On Saturday Queenslanders go to the polls. However for many people, myself included, the election is already over. I pre-polled last week, realising I would be too busy working covering the election to have time to vote. My feelings were similar to many campaign workers and even some candidates I spoke to. Pre-polling means losing out on the sausages but also means avoiding long queues. In the bone-headed absence of internet voting, it is an increasingly popular option to the time poor.
I live in Lutwyche, an unwanted suburb the Electoral Commission shuffled between the electorates of Clayfield, Brisbane and Stafford in recent years. Currently we reside in the seat of Clayfield, held by the LNP’s Tim Nicholls. Nicholls took the seat from Labor in 2006 and despite an unfavourable re-distribution two years later (thanks to us plebs moving in from Stafford) he has increased his majority at every subsequent election. There will be a correction this time round, but Nicholls should escape the carnage of many other Brisbane seats. With Ashgrove likely to fall, Nicholls is tipped to be Premier if the LNP still fall over the line in victory. I don’t share that belief.
I met Nicholls when he addressed an LNP meeting in the Lockyer Valley last year and he impressed as a master of his Treasury brief. He is a good operator but perhaps too suave and too urban for some tastes within the party. The LNP is still less than a decade old and remains a marriage of convenience between the old ruling class of the rural Nationals and the city bridesmaid of the Liberals. Nicholls is a true blue Liberal and deputy leader of the party prior to the merger. That didn’t matter in the Newman landslide of 2012. Suddenly the parliament was awash with urban Liberals. The old Nationals were butchered in the cabinet allocation with only one minister from west of the great divide. That minister was Lawrence Springborg.
Springborg seems to have been around for ever as the youngest person ever to be elected to Queensland parliament in 1989. Indeed he will become Father of the House in the new parliament on the retirement of Howard Hobbs. Yet when he celebrates his birthday next month, he will be just 47. Springborg’s parliamentary career coincided with Labor hegemony and despite a long reign as opposition leader, his time at the top of the Nationals and then the LNP ended in three election defeats in 2004, 2006 and 2009. Springborg was written off as a bumbler and yesterday’s man but began his rehabilitation when he took on the difficult health portfolio in the Newman government of 2012.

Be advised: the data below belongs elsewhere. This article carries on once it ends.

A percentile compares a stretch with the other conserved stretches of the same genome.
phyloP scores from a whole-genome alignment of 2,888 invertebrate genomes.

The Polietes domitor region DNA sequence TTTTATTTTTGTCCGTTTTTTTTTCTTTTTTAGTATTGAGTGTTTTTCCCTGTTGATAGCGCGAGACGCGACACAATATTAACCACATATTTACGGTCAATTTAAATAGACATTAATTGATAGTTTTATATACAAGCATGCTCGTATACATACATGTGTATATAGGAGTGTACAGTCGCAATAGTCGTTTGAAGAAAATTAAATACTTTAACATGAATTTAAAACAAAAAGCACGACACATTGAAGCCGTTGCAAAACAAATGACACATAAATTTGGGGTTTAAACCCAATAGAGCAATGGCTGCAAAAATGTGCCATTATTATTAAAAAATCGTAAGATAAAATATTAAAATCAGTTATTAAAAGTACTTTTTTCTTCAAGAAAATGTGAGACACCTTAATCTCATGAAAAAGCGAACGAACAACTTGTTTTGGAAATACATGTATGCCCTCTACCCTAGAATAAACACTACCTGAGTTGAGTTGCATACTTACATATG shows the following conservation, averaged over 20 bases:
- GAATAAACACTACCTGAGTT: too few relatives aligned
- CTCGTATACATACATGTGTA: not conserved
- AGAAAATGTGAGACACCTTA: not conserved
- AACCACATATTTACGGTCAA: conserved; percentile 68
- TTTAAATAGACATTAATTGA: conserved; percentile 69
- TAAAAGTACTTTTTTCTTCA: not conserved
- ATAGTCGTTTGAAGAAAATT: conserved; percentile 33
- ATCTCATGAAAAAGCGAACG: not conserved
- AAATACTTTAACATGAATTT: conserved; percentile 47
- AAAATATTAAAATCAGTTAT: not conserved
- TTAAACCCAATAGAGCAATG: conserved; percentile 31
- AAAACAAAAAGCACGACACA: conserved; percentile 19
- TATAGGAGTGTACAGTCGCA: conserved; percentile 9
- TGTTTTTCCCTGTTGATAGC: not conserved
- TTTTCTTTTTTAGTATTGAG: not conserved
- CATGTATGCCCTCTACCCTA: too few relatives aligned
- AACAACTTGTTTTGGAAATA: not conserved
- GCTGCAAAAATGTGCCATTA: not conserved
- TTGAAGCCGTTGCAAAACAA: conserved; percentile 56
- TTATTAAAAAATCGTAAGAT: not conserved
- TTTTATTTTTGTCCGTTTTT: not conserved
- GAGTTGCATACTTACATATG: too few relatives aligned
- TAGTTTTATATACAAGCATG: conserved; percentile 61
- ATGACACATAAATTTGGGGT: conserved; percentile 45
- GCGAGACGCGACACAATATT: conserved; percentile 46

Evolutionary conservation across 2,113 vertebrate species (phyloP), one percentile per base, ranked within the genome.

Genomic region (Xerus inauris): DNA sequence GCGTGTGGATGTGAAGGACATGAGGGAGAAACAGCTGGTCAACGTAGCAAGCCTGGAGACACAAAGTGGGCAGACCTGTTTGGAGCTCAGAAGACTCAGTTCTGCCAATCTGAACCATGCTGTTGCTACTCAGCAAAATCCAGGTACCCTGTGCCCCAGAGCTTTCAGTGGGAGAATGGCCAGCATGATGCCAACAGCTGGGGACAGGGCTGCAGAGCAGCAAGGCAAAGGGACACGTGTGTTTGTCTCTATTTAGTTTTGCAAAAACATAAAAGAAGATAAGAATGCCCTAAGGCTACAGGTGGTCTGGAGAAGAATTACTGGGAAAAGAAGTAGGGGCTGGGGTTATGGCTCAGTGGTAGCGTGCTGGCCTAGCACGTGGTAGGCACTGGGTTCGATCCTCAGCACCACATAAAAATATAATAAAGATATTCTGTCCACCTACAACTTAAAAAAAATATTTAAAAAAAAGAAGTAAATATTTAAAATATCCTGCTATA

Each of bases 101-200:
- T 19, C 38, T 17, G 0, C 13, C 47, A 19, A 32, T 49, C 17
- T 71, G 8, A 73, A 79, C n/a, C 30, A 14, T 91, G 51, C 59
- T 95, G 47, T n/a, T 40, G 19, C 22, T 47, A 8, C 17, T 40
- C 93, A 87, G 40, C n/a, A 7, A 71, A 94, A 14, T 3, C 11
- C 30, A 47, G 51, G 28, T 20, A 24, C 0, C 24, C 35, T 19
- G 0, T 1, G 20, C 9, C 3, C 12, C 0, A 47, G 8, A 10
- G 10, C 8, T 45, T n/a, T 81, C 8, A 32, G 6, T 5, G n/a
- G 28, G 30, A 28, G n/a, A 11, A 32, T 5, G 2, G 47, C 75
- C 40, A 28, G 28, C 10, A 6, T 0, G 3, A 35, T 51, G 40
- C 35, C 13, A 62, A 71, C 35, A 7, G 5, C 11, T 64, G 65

Springborg was given the task of bringing enormous health expenditure under control. He deflected criticism for sackings by appointing hospital and health boards who did the dirty work. Slowly but surely Springborg got health back on track. He succeeded in getting it off the front page as he dealt with a litany of problems including payroll issues, dodgy doctors, and congested waiting rooms.
Springborg is far from charismatic. Yet he comes across like Nicholls as a master of his brief and has a dogged and determined air of an experienced operator who knows how to get things done. Significantly, Labor has not denied Springborg has been successful in his portfolio but says his success was based on money he got from the Labor Federal Government. This is partially true, and if Springborg is health minister in the new term he will have a tougher ride thanks to Abbott Government cutbacks.
But I don’t think he will be health minister, I think he will be Premier. The distribution of seats in the new parliament will be vastly different than is now. There will be less LNP MPs from the south-east and more from country and regional areas. I believe these MPs, many of them ex-Nationals, will remember 2012 and vote for Springborg in the party room ahead of Nicholls (though Fiona Simpson is a possible compromise candidate). Whoever it is, will also likely face a new opposition leader. Annastacia Palaszczuk has done a fine job in making Labor electable again but has an image problem as a preferred leader. Cameron Dick or Stirling Hinchliffe will surely swoop if Labor fall short of government.